After three days, Isaac underwent his first surgery to have his urethra valves removed. After 15 days in the hospital, Isaac came home, but he was heavily dependent on several medications and a feeding pump to prolong his natural kidney function as long as possible.
Even though dialysis was imminent, Paige found herself going to great lengths to prove the family’s life could continue as it had been prior to Isaac’s birth. Paige returned to work, the family of four (including Isaac’s older sister, Madelyn) took trips to the zoo and they all went out to dinner. Paige and Tim hoped there would be a few surgeries, a few short hospital stays, a dialysis machine that ran at night and hoped the entire situation would not significantly impede the family’s daily activity.
On April 16, 2012, those hopes were shattered. Rushed to the hospital, Isaac was barely able to pull a breath in and his blood pressure was three times higher than normal. Tim went to the chapel on one side of the hospital while Paige sat in the in the ICU lobby on the other — each of them crying the tears that only a parent facing the death of child can cry.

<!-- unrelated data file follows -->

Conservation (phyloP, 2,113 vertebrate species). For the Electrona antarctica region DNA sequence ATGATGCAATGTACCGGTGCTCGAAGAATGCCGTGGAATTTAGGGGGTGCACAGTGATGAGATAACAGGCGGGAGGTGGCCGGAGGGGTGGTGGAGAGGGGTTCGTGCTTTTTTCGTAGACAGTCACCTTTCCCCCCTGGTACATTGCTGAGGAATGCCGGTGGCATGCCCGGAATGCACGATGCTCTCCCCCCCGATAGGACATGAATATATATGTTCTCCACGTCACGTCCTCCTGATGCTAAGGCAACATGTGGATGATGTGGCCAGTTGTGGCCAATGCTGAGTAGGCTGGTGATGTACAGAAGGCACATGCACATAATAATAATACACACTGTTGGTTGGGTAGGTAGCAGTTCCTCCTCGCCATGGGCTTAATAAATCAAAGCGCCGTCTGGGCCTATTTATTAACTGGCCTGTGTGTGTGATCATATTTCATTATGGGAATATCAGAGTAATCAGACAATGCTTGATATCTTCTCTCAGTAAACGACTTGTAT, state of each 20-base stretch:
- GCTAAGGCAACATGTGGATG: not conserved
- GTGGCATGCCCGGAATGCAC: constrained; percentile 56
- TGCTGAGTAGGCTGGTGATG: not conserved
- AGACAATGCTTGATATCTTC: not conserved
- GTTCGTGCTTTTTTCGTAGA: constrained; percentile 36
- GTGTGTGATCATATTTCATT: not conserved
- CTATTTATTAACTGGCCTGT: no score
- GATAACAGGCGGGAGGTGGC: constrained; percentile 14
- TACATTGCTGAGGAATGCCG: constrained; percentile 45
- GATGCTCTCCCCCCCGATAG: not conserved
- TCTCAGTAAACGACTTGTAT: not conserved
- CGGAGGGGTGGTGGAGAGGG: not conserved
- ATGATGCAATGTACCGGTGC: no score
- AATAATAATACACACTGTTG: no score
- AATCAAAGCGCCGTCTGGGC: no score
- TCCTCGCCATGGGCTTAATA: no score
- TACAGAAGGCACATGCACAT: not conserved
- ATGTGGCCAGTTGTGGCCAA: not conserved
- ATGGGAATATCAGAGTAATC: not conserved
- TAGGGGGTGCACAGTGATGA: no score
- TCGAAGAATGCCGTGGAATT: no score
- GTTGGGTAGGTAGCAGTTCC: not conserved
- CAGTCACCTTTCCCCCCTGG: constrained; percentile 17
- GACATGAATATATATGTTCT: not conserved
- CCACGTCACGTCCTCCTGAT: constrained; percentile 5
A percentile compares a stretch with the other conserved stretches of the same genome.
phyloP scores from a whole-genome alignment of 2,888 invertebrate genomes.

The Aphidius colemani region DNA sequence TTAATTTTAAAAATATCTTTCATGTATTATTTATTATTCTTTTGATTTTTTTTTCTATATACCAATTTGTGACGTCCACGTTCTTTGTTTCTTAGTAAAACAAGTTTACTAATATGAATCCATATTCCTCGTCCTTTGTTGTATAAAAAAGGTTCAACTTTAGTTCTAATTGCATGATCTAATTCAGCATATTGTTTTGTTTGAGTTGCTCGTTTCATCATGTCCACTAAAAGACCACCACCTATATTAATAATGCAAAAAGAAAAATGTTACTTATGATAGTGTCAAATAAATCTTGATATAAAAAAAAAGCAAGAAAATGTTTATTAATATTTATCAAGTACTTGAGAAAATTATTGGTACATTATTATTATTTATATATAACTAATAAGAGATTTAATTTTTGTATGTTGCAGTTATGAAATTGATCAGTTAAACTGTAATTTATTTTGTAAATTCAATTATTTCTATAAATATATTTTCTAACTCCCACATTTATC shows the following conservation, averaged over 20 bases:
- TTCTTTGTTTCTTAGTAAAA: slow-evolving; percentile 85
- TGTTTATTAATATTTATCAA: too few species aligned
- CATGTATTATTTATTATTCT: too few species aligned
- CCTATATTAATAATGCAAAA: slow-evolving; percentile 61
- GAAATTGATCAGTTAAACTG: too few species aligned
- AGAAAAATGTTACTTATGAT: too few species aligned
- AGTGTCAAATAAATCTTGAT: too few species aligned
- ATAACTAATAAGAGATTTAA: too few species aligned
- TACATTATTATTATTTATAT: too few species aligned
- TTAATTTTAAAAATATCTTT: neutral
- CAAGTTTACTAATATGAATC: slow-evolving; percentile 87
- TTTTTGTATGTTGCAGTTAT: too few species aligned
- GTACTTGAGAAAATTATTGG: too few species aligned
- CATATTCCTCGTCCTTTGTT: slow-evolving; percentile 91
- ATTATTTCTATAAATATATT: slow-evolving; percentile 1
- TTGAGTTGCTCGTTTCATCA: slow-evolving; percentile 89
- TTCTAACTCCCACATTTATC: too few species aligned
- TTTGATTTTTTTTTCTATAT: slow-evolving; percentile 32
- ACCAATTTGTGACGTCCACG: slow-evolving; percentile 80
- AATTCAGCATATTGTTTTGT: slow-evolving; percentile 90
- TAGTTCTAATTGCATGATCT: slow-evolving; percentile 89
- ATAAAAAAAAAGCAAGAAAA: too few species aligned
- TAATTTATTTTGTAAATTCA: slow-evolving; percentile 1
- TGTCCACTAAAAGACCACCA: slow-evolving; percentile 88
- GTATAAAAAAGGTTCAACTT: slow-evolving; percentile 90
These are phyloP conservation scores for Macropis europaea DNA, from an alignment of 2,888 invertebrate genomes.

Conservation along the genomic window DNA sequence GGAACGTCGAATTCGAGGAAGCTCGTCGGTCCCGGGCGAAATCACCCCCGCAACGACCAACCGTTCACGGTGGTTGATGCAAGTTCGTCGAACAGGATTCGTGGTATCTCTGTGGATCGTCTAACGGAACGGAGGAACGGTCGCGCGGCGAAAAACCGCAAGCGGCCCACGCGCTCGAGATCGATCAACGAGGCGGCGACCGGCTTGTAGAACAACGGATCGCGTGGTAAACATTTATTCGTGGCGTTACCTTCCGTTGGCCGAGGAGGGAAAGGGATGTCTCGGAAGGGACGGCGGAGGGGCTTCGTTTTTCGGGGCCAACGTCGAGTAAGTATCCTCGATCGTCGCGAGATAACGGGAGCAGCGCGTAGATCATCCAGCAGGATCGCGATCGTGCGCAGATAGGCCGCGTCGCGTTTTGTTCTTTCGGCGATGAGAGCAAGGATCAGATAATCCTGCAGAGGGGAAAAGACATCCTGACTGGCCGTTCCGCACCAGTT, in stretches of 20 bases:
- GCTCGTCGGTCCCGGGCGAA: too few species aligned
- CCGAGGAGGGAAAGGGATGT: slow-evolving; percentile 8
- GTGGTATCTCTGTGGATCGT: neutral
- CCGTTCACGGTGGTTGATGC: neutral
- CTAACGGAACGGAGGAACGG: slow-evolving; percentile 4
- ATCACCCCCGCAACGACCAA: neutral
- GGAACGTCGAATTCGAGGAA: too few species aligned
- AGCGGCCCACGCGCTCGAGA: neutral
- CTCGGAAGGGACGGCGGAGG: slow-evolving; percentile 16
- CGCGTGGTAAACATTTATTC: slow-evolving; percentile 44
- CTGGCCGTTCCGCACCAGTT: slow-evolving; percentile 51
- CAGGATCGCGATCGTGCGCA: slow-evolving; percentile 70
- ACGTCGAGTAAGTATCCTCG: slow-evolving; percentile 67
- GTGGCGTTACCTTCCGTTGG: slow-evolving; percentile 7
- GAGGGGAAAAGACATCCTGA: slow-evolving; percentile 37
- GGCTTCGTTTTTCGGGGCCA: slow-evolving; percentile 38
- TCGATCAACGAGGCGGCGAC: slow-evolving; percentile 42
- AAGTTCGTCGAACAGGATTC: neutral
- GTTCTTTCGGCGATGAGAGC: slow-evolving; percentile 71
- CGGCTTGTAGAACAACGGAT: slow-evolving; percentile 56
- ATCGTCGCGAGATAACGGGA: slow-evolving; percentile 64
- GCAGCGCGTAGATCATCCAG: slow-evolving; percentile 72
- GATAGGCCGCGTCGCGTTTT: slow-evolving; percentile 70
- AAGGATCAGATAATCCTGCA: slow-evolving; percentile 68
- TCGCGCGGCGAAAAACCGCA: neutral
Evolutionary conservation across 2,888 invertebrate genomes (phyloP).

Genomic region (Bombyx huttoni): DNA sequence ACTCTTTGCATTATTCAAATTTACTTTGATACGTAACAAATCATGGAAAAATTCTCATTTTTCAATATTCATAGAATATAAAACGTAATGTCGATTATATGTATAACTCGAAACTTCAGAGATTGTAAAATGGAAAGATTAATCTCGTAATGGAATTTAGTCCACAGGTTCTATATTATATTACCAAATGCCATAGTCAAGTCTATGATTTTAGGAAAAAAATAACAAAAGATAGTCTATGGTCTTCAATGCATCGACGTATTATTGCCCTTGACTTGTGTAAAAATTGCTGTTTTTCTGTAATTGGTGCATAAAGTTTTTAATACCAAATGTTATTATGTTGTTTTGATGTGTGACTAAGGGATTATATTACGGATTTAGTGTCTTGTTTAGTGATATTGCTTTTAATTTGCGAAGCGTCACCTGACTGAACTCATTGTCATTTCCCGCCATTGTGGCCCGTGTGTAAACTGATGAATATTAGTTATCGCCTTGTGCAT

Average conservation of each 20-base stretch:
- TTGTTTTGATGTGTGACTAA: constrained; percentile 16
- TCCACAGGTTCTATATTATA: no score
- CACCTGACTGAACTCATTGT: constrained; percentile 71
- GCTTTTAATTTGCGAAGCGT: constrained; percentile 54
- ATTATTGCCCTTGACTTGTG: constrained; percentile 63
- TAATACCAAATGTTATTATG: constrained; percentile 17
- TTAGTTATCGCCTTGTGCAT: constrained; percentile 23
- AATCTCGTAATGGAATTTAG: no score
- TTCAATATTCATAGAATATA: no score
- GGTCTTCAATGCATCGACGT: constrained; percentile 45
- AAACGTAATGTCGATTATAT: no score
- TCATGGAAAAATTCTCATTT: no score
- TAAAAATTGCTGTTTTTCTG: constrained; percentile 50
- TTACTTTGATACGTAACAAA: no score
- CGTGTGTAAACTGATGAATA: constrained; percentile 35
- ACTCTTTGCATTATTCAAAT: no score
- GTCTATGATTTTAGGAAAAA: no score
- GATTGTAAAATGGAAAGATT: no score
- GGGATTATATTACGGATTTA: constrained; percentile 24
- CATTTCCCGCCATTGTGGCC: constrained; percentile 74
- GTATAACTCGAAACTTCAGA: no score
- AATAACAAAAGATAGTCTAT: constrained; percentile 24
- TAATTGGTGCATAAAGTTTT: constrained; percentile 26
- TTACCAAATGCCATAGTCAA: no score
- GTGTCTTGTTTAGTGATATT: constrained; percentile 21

Tim remembers pleading with God, “If you are going to take him, take him now,” knowing the longer Isaac was with them, the harder it was on Isaac, and the harder it would be to lose him. That night Paige experienced a different kind of dying. She remembers, “It was the dying of idealism, of preference, of selfishness. I found myself resigning myself to God, ‘God, I will do anything, I will endure anything, for this child, if you let him live.’”